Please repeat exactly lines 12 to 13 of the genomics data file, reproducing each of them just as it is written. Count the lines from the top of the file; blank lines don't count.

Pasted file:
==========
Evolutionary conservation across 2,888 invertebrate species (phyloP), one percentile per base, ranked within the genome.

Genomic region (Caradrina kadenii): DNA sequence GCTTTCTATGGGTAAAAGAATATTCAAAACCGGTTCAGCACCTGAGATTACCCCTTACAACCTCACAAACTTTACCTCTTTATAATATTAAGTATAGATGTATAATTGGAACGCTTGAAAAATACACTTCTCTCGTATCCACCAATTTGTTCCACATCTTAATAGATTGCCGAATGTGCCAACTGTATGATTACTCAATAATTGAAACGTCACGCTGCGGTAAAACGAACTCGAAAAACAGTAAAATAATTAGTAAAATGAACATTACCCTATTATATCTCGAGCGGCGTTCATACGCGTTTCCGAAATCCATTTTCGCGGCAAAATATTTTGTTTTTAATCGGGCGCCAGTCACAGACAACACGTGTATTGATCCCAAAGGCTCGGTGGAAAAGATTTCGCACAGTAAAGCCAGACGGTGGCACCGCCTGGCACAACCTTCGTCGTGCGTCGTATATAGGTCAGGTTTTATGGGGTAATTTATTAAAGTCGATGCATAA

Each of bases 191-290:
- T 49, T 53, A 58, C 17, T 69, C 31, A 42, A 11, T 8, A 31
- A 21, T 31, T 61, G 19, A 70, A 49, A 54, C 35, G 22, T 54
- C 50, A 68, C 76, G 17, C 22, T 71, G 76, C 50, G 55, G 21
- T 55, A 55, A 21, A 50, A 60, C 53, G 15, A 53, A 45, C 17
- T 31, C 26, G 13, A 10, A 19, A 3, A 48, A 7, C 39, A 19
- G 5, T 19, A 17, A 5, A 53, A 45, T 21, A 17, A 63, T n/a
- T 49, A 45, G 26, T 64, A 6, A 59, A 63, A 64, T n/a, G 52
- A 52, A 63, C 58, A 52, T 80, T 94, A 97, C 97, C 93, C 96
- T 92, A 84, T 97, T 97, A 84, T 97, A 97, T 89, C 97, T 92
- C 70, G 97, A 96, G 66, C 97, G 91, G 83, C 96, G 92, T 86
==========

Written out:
- T 92, A 84, T 97, T 97, A 84, T 97, A 97, T 89, C 97, T 92
- C 70, G 97, A 96, G 66, C 97, G 91, G 83, C 96, G 92, T 86